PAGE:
Using a Wiki to organise your notes

There’s a recent post up at Cal Newport’s blog that’s very interesting. He discusses the study strategy of a man known only as Ricardo. His method is to using a wiki app installed on his iphone to type his notes onto. He then whips out his iPhone whenever he’s got a spare 10-15 minutes, and goes over the notes. The idea is that over long periods of time, these tiny chunks add up to a lot of study without any additional inconvenience.

I used to do a similar thing with software that converted text files into audio. I would copy and paste journal papers into textpad, convert them to mp3, and listen to them as I travelled around. At one point I had a job which basically entailed walking around London (distributing flyers), and I essentially got paid to listen to papers and my notes. It sounded robotic but you could understand it.

But using a wiki on-the-go is an excellent idea. If I had an iphone I would do it. However, I do use one for ordinary sitting-at-a-desk type studying. The one I use is called ZuluPad, and I’ve found it to be a really useful tool.

ZuluPad has two features – writing text, and adding pages. That’s it. When you add a new page to the wiki, you give it a name. Anywhere else that that name appears in the wiki is automatically transformed into a link leading to that page. So, say a few weeks ago I write a page with notes on intrinsic motivation. If today I’m writing notes on the effects of meditation, and I put down some comments about how it links in with intrinsic motivation, I instantly get a link back to my notes on that.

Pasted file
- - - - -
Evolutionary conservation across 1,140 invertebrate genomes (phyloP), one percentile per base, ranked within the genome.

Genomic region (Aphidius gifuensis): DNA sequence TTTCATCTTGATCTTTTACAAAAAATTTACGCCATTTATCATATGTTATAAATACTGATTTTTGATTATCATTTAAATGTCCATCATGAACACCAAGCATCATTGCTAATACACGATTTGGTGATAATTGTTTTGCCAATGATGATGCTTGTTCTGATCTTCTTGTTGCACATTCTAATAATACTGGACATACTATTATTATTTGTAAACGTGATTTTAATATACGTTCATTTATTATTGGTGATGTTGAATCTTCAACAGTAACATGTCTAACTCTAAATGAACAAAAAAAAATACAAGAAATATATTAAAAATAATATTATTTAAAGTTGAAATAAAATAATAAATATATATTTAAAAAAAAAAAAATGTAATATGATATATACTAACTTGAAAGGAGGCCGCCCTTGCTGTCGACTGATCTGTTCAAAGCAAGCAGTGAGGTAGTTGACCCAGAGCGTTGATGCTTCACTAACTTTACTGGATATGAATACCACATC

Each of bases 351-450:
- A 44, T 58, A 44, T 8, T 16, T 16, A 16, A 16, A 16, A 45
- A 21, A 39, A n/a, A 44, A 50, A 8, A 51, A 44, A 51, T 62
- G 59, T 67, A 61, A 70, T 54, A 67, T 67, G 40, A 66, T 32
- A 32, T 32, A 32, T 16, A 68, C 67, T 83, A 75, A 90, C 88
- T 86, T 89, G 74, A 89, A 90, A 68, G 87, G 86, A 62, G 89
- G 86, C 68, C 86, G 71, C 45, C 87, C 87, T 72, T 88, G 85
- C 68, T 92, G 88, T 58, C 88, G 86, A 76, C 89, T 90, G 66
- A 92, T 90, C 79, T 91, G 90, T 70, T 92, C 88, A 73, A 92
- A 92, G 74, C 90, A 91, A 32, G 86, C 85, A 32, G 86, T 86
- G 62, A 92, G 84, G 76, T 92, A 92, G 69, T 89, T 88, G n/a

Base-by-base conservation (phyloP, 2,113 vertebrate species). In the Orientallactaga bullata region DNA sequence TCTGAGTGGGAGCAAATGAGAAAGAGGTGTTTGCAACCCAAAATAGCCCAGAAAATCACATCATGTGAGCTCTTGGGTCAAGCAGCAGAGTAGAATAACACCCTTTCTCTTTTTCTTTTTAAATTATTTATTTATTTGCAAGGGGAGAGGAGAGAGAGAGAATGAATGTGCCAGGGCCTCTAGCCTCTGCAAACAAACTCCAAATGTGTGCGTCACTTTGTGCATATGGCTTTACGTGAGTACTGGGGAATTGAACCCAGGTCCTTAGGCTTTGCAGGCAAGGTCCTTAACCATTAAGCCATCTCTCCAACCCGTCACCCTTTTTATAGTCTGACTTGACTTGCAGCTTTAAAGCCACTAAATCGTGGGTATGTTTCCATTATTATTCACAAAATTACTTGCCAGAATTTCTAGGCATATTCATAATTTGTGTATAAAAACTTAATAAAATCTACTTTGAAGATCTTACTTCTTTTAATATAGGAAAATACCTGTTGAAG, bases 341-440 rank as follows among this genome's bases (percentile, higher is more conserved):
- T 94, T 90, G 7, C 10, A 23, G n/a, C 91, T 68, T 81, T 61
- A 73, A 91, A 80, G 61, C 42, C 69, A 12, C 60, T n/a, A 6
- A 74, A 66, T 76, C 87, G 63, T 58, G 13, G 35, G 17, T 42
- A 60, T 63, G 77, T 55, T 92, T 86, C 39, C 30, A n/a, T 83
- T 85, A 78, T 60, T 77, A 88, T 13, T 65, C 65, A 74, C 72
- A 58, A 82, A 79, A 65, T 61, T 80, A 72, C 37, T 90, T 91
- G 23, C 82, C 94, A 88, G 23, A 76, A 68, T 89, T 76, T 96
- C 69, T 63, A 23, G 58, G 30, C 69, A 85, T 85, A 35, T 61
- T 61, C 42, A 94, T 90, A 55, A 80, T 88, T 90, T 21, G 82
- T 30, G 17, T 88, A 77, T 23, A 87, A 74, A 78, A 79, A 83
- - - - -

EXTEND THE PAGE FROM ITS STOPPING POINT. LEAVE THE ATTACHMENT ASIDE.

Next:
Compare this to the analogue paper and pen system. If I want to look up related notes in folders or notepads, I can index the notes as well as I want but it still requires getting the right folder or notebook out, going to the contents, checking the page number, flicking to the page. With ZuluPad, I don’t have to do anything I wouldn’t already do. I’m a big fan of simple programs that have zero learning curve, and ZuluPad is exactly that. Oh, and it’s completely free too.

So give it a go for a while, see if you find it useful. By the way, I highly recommend Cal’s blog too – go and subscribe to it if you haven’t already. You won’t regret it.

Note: I’m going to add study tips to the blog more regularly now. My aim is to put a post up every Sunday, though I’m not promising I won’t miss one here and there.


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